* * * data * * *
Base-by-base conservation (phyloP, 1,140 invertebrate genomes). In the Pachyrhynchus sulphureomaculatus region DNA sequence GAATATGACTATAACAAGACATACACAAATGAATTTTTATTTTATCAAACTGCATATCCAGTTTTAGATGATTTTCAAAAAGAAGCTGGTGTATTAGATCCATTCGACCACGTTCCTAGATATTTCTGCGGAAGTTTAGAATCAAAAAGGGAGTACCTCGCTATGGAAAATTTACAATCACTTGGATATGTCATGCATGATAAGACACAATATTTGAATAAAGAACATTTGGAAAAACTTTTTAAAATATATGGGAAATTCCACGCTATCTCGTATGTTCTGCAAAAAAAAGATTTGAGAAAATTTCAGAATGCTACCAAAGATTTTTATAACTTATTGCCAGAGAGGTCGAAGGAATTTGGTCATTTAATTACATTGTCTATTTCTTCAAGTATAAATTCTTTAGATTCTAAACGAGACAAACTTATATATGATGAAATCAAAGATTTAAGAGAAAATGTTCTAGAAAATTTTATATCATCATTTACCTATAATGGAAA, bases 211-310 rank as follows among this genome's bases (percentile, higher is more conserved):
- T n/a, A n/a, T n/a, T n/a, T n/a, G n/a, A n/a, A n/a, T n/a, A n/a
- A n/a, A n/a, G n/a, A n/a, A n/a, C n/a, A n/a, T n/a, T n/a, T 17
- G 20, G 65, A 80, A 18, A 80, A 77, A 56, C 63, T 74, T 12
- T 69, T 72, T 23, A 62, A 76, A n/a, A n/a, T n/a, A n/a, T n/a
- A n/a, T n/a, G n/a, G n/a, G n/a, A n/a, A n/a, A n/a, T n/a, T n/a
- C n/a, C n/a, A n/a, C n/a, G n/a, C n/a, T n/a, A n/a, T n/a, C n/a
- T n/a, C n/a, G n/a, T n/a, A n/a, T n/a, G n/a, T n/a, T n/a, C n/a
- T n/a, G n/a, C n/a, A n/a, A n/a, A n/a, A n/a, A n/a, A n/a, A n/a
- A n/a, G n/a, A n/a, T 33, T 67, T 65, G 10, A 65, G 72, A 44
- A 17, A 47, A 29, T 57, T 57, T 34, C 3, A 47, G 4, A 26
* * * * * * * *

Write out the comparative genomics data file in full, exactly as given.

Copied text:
Base-by-base conservation (phyloP, 1,140 invertebrate genomes). In the Pachyrhynchus sulphureomaculatus region DNA sequence GAATATGACTATAACAAGACATACACAAATGAATTTTTATTTTATCAAACTGCATATCCAGTTTTAGATGATTTTCAAAAAGAAGCTGGTGTATTAGATCCATTCGACCACGTTCCTAGATATTTCTGCGGAAGTTTAGAATCAAAAAGGGAGTACCTCGCTATGGAAAATTTACAATCACTTGGATATGTCATGCATGATAAGACACAATATTTGAATAAAGAACATTTGGAAAAACTTTTTAAAATATATGGGAAATTCCACGCTATCTCGTATGTTCTGCAAAAAAAAGATTTGAGAAAATTTCAGAATGCTACCAAAGATTTTTATAACTTATTGCCAGAGAGGTCGAAGGAATTTGGTCATTTAATTACATTGTCTATTTCTTCAAGTATAAATTCTTTAGATTCTAAACGAGACAAACTTATATATGATGAAATCAAAGATTTAAGAGAAAATGTTCTAGAAAATTTTATATCATCATTTACCTATAATGGAAA, bases 211-310 rank as follows among this genome's bases (percentile, higher is more conserved):
- T n/a, A n/a, T n/a, T n/a, T n/a, G n/a, A n/a, A n/a, T n/a, A n/a
- A n/a, A n/a, G n/a, A n/a, A n/a, C n/a, A n/a, T n/a, T n/a, T 17
- G 20, G 65, A 80, A 18, A 80, A 77, A 56, C 63, T 74, T 12
- T 69, T 72, T 23, A 62, A 76, A n/a, A n/a, T n/a, A n/a, T n/a
- A n/a, T n/a, G n/a, G n/a, G n/a, A n/a, A n/a, A n/a, T n/a, T n/a
- C n/a, C n/a, A n/a, C n/a, G n/a, C n/a, T n/a, A n/a, T n/a, C n/a
- T n/a, C n/a, G n/a, T n/a, A n/a, T n/a, G n/a, T n/a, T n/a, C n/a
- T n/a, G n/a, C n/a, A n/a, A n/a, A n/a, A n/a, A n/a, A n/a, A n/a
- A n/a, G n/a, A n/a, T 33, T 67, T 65, G 10, A 65, G 72, A 44
- A 17, A 47, A 29, T 57, T 57, T 34, C 3, A 47, G 4, A 26